Comparison of individuals opting for BRCA1/2 or HNPCC genetic susceptibility testing with regard to coping, illness perceptions, illness experiences, family system characteristics and hereditary cancer distress
Objective: To study differences between individuals opting for genetic cancer susceptibility testing of a known familial BRCA1/2 and HNPCC related germline mutation. Methods: Coping, illness perceptions, experiences with cancer in relatives and family system characteristics were assessed in 271 applicants for genetic testing before test result disclosure. Hereditary cancer distress, worry and cancer risk perception were assessed before, 1 week after, and 6 months after disclosure. Results: Individuals from BRCA1/2 and HNPCC mutation families did not differ with regard to the number of experiences with cancer in relatives, grief symptoms, the course of cancer distress, worry and risk perception through time and most illness perceptions, coping responses and family characteristics. Individuals from BRCA1/2 families perceived hereditary cancer as more serious. They reported more frequently a passive coping style, cancer worry and a less open communication with their partner and children. Conclusion: Besides subtle differences, psychological mechanisms may be mainly identical in individuals opting for BRCA1/2 and HNPCC susceptibility testing. Practice implications: Based on our findings, using a similar counseling approach for individuals opting for BRCA1/2 or HNPCC genetic susceptibility testing is justified. In this approach, attention should be directed more to individual aspects than to the type of disorder.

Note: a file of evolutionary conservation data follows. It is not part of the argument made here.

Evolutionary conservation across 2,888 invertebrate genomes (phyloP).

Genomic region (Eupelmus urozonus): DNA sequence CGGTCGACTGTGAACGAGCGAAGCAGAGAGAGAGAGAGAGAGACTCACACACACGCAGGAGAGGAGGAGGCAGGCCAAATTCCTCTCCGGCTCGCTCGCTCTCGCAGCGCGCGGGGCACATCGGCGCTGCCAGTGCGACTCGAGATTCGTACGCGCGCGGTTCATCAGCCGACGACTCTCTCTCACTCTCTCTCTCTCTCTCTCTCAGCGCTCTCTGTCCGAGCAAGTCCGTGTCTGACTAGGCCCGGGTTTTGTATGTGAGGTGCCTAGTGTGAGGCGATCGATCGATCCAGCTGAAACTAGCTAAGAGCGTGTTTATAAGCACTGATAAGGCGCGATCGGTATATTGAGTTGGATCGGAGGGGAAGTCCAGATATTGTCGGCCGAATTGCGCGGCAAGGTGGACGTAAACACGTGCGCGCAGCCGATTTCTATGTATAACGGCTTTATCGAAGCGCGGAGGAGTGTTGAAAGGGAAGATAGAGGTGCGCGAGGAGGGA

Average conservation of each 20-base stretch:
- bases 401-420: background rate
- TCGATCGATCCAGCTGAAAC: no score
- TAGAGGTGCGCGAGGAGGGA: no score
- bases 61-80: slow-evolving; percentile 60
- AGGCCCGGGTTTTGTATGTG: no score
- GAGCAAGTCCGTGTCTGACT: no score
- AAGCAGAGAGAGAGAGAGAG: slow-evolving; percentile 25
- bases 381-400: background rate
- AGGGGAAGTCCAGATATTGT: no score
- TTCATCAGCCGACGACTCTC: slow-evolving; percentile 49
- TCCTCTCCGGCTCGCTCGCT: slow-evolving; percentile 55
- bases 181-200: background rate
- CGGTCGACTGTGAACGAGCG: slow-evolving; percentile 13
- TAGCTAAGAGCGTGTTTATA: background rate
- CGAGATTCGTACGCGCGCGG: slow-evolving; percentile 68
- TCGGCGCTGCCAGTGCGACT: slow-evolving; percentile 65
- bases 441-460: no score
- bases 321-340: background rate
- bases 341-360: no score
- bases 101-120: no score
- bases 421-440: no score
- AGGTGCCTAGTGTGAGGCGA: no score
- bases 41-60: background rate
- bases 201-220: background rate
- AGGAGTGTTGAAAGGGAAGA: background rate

|Keywords||BRCA1/2, Cancer, Genetic counseling, HNPCC, Psychological functioning|
|Persistent URL||dx.doi.org/10.1016/j.pec.2006.05.006, hdl.handle.net/1765/36225|
van Oostrom, I.I.H., Meijers-Heijboer, E.J., Duivenvoorden, H.J., Bröcker-vriends, A.H.J.T., van Asperen, C.J., Sijmons, R.H., … Tibben, A.. (2007). Comparison of individuals opting for BRCA1/2 or HNPCC genetic susceptibility testing with regard to coping, illness perceptions, illness experiences, family system characteristics and hereditary cancer distress. Patient Education and Counseling, 65(1), 58–68. doi:10.1016/j.pec.2006.05.006